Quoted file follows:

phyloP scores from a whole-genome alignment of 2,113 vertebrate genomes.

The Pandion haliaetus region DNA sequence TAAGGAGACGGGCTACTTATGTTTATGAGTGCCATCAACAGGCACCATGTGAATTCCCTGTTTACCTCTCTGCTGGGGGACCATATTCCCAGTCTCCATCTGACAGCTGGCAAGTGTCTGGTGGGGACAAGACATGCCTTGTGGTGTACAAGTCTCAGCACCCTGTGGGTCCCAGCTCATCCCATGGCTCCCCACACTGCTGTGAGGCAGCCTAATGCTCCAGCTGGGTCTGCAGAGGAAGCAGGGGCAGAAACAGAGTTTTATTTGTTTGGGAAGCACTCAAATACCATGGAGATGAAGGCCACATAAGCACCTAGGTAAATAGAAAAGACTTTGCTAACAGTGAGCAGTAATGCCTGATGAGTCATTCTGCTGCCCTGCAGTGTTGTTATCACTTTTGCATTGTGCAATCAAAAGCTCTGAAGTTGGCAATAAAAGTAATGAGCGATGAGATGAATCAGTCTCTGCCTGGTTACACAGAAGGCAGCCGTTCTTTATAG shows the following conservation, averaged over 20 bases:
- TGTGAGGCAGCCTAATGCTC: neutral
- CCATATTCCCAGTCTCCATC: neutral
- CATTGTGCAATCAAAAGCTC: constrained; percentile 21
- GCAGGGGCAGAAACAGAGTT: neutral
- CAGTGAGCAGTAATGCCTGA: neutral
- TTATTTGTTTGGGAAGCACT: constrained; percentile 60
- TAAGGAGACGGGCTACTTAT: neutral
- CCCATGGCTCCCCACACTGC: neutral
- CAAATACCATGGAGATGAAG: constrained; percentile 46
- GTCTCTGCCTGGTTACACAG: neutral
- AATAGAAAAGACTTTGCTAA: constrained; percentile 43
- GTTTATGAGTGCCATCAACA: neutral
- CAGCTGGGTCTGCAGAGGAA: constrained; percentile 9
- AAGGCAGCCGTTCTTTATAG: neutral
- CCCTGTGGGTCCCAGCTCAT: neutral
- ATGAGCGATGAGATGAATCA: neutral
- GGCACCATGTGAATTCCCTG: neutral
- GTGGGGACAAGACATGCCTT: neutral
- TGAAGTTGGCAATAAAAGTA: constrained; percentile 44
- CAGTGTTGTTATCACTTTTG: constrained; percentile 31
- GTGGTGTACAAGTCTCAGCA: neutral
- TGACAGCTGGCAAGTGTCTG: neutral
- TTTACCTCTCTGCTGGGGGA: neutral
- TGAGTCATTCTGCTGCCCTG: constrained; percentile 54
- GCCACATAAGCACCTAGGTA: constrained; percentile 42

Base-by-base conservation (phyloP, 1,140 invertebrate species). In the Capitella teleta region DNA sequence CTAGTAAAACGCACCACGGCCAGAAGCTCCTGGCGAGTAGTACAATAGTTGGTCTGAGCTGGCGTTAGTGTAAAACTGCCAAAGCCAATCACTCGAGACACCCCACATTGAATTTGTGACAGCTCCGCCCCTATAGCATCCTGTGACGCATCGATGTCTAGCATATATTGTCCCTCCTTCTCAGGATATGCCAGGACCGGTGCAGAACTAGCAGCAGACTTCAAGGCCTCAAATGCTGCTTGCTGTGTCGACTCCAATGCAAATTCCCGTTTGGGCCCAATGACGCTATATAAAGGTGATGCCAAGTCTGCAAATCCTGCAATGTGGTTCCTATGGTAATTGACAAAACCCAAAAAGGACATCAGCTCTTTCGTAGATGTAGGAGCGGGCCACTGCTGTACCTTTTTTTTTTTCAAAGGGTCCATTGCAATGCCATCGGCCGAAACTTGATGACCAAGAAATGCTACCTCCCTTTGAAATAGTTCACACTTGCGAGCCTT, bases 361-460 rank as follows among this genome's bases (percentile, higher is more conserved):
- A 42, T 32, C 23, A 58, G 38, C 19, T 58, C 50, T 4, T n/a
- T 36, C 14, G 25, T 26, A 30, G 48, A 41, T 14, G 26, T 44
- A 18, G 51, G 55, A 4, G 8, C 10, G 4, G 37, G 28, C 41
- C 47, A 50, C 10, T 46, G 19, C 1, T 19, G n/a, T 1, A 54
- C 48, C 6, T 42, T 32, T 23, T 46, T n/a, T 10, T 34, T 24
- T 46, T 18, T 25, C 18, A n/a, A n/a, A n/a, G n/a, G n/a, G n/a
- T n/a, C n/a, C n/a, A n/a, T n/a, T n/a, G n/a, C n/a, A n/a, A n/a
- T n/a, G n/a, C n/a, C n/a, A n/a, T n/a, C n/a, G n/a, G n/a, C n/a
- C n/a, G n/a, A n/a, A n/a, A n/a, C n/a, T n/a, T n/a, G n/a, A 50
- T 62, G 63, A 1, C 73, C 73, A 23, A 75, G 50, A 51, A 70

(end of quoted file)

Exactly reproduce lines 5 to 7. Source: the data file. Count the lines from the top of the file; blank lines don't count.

- CATTGTGCAATCAAAAGCTC: constrained; percentile 21
- GCAGGGGCAGAAACAGAGTT: neutral
- CAGTGAGCAGTAATGCCTGA: neutral